Instead of worrying about how and when your child will display signs of success, two things matter more: adaptability, which Grant calls “a core skill” among the most impressive people he’s worked with, and equifinality — the principle that in any complex system, there are multiple routes to the same end. “Maybe the only thing you have to do for sure to be successful,” he says, “is be open to multiple ways of achieving success.”


Adam Grant on his five rules for success (at any age)

Think like a scientist…

…as opposed to a preacher, prosecutor or politician. Too many people spend a lot of their time thinking like preachers, where they proselytise their own views; prosecutors, where they attack someone else’s; or politicians where they only listen to people who already agree with their views. The danger of all these mindsets is they stop you from learning. You think you’re right, and other people are wrong.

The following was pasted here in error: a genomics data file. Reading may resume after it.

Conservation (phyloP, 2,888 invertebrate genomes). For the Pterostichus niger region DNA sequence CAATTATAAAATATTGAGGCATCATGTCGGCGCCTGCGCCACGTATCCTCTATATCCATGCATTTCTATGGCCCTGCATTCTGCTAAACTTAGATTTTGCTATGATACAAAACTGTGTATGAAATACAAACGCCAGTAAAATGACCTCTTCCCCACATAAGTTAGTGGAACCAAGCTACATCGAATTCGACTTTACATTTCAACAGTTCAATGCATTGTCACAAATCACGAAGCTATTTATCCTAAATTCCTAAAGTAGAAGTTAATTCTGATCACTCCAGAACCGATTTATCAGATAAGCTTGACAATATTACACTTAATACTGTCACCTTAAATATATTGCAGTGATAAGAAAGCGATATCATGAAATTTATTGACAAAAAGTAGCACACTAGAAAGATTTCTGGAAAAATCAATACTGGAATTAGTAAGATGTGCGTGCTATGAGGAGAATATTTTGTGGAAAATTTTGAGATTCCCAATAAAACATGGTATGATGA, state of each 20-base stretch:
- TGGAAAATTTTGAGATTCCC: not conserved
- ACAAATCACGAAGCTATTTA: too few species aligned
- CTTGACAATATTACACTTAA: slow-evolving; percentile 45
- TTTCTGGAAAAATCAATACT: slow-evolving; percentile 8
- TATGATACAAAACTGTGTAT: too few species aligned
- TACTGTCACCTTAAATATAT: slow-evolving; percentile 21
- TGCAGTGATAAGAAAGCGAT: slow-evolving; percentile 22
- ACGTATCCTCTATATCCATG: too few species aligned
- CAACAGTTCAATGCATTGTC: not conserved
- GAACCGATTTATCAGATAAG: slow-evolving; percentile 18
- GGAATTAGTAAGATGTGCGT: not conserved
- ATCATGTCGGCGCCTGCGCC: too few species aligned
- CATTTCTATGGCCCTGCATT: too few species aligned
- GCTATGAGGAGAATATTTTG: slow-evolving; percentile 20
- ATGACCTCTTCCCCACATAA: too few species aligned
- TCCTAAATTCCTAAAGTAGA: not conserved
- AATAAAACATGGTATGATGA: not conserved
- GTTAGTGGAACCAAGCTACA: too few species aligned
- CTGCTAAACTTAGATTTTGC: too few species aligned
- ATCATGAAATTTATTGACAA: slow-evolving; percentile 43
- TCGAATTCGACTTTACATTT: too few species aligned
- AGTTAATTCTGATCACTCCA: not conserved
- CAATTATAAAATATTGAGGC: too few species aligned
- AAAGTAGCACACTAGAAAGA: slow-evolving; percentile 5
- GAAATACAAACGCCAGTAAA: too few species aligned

“Thinking like a scientist doesn’t necessitate buying a microscope, but rather not letting your ideas become your identity. Recognise your opinions are hypotheses; your decisions are experiments. And when you do that, you’re much quicker to recognise when you’re wrong, and that means you can be faster to get it right.

Become a (sea) sponge

I once thought that being a sponge meant soaking up information and absorbing all the knowledge you can to get better. But being a sea sponge – whose key property is to absorb nutrients and expel harmful particles – is far more effective. 

We should apply that to the world of feedback, which we are often told is a gift. Whenever I hear that, I want to say, “Where’s the returns department?” because I didn’t ask for all these gifts and I’m not sure that all of them are going to be useful to me. Not all critics are being constructive.